30 May 2009

On failing to heal myself

It is a salutary experience to find oneself in the position which irritates one in others. I suspect that as I get older the experience will get more frequent. However, the present stimulus is quite specific and probably shared by anyone who reads this.

I have bought a new machine (have you noticed that those of us in the know don't talk about "computers" any more? Just as "technology" is now synonymous with "digital technology", so "machine" [with the conspicuous exception of the washing machine, which is alien territory to any self-respecting {?} geek] is now synonymous with computer. (Real geeks took this a stage further many years ago when they started referring to computers as Unix "boxes"...)

Sorry! I almost ran out of nested parentheses there...

We know how much of a hassle it is to break in a new machine. Indeed "break in" seems ever more appropriate a phrase. In the old days, almost ten years ago, computers just out of the womb, sorry box, were passive beasts waiting to be guided. Now they are more like yapping puppies wanting to be "helpful" and to mould your practice to their demands...

There is also a rite of passage, in which one is obliged to go mouse in hand to seek guidance from a sage in India, whose eminently sensible guidance will both humiliate you and also prove to be useless. [I have to confess here,that I was, if not actually rude, a little peremptory, with the lady in the call-centre when she suggested I should contact the ISP... But she did check further and she did find the solution and she did ring back with it--and it did work! So many thanks to Dell customer service, and I did email my appreciation, too.]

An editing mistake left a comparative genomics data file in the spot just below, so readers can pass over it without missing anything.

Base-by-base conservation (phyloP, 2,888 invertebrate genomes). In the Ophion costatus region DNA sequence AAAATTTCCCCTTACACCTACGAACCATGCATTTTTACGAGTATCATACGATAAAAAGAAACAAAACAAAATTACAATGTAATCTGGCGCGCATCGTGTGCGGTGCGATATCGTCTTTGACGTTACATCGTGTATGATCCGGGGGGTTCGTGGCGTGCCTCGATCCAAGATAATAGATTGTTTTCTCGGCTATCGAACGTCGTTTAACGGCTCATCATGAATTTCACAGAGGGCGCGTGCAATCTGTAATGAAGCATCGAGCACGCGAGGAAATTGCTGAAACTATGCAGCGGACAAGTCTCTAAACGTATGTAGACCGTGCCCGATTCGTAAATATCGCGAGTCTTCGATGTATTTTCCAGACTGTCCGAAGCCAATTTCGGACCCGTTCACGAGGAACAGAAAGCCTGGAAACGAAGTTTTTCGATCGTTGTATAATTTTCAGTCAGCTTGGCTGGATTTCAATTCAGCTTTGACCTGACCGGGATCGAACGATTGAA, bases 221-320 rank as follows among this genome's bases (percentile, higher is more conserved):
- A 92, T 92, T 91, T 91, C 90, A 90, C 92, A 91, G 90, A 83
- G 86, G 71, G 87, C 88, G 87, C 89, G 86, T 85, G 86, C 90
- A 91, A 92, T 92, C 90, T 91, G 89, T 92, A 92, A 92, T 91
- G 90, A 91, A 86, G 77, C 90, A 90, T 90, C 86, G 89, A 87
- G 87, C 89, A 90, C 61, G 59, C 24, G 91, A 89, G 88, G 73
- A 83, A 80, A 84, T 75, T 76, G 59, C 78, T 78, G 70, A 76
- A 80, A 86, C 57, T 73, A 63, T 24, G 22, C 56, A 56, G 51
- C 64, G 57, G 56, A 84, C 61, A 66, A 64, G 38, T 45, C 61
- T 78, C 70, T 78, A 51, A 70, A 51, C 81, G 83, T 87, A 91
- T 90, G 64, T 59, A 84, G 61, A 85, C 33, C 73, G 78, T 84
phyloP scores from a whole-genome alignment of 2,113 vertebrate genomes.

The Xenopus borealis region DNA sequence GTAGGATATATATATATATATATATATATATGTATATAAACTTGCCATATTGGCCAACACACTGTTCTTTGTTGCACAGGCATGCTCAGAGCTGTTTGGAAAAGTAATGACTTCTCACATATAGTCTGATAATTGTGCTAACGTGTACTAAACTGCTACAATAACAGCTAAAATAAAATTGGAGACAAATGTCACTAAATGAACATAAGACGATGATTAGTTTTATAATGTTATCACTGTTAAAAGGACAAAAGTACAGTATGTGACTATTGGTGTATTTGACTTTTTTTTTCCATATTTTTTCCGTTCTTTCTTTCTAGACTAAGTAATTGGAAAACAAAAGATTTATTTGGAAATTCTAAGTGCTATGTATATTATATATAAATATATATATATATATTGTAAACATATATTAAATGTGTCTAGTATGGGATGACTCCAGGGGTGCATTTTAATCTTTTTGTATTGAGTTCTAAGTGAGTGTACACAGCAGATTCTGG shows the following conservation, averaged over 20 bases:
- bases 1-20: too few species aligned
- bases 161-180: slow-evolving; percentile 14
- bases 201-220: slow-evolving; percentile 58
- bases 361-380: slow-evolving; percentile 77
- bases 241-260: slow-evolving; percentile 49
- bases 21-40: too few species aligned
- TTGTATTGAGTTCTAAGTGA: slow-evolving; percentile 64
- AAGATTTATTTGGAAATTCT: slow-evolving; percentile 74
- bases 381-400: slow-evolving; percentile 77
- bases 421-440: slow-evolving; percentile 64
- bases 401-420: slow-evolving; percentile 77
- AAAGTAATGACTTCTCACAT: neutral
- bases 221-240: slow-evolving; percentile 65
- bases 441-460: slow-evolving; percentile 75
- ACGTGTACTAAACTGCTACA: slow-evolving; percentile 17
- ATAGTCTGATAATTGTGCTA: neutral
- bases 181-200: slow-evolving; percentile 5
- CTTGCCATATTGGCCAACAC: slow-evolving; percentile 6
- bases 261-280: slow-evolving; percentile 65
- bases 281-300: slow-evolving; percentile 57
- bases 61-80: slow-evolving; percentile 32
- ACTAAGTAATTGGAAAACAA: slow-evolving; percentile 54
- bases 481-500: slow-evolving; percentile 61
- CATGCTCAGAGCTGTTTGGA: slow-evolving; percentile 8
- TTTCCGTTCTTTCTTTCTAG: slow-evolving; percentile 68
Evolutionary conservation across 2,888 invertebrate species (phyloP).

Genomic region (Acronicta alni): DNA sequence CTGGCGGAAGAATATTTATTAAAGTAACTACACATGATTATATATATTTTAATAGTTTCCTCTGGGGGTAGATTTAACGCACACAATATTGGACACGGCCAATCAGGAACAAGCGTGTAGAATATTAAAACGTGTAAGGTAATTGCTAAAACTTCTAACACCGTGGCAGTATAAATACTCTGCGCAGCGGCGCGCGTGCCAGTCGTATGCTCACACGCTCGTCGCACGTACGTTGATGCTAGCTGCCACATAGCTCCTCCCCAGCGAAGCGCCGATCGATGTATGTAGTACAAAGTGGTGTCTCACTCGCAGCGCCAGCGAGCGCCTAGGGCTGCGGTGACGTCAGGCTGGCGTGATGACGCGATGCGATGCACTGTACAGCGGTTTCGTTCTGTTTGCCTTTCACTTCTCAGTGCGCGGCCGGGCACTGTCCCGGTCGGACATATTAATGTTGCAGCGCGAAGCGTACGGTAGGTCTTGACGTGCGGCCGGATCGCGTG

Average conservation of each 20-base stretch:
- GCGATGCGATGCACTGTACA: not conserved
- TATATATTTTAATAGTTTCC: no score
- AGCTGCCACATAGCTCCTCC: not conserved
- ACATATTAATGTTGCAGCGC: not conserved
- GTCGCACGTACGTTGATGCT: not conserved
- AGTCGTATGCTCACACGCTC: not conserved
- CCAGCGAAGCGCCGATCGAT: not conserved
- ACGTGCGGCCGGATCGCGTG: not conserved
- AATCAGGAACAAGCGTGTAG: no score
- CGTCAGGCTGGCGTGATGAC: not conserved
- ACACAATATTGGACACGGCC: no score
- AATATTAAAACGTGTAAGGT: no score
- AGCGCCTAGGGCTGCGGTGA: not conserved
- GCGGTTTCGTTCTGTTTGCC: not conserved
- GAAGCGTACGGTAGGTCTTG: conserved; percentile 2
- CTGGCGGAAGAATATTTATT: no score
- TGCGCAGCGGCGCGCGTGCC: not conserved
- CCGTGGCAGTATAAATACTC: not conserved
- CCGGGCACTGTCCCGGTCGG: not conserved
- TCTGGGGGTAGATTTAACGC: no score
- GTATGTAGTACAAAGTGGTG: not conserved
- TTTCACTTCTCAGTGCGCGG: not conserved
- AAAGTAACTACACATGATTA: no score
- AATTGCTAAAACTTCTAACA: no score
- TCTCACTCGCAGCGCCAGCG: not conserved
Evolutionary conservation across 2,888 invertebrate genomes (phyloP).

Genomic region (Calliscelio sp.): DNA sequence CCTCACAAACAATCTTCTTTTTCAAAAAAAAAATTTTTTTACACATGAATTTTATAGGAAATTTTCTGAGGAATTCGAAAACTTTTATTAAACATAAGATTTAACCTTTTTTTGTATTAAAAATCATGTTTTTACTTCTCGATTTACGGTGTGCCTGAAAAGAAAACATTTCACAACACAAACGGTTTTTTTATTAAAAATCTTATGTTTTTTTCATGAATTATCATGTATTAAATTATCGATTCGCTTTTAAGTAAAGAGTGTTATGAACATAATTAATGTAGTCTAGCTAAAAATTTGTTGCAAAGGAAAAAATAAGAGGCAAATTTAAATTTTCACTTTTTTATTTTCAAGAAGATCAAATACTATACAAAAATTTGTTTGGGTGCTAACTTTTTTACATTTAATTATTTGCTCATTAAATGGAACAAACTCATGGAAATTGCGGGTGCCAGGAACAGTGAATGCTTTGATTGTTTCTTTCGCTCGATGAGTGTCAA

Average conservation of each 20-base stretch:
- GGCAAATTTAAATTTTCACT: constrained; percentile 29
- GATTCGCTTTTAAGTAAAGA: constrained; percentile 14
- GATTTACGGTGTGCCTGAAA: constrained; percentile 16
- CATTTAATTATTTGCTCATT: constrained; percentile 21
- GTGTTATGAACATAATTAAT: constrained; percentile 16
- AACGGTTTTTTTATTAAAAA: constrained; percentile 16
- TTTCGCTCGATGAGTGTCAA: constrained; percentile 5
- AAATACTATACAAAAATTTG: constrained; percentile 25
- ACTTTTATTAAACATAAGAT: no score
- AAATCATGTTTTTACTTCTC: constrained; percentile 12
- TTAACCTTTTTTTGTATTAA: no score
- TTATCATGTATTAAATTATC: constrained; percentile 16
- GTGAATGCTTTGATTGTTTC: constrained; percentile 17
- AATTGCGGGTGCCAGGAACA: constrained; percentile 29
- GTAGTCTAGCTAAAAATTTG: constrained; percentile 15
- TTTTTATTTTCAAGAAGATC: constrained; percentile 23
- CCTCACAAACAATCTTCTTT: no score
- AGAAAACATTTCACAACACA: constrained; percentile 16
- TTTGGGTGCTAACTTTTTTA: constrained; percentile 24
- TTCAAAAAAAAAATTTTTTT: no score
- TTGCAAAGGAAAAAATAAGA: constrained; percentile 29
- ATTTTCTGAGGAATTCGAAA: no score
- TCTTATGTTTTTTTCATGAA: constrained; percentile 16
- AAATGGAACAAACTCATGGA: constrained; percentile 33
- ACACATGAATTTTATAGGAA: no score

All that is normal, and it is a reasonable hassle.

What I don't find as reasonable is the extent to which standard software (i.e. MS Office) has been "upgraded" while I have merely been using it. For a few months I have been wrestling with .docx documents which would not open in Word, until I found the patch. But only in the past few days have I confronted the "improved" version, with its "ribbon" etc. That is not the problem. I am sure new users will soon find it intuitive, and bemoan its passing when it is replaced. I am equally sure that the interface is the product of serious research with user labs and focus groups and tracking of the use of actual facilities...

No, the problem is that the "legacy" provision is limited to a contemptuous tolerance for files sired by previous versions. Not only can I not configure the packages to simulate the look and feel of earlier versions (whose incremental changes may have been irritating, but not disorienting) ---------but I can't even erase this version, and buy--for good money--the 2003 version. Or even Word 2 for Windows 3.1; apart from some table alignment and indexing facilities which I use twice a year for quite specific tasks, I've noticed little practical improvement since then...

Of course I do know about OpenOffice; it is fantastic and v3 is even better. I have tended to use it only on this little Linux netbook on which I am writing this, but perhaps I shall have to adopt it as the default for all my relevant work. (Yes, I do know about OpenDocument formats, but I'm not very interested...)

Which gets me to the point. It's not about the software. The day before the Dell machine arrived I foolishly allowed liveUpdate to trash this Linux netbook and experience similar feelings as I reinstalled everything and dealt with all the configuration and driver and ... issues.

It's about handling change, and loss (if only the loss of a few hours which could have been spent more productively). Actually, that is about us as users-----but hey, you designers and producers could be a little less pushy sometimes!

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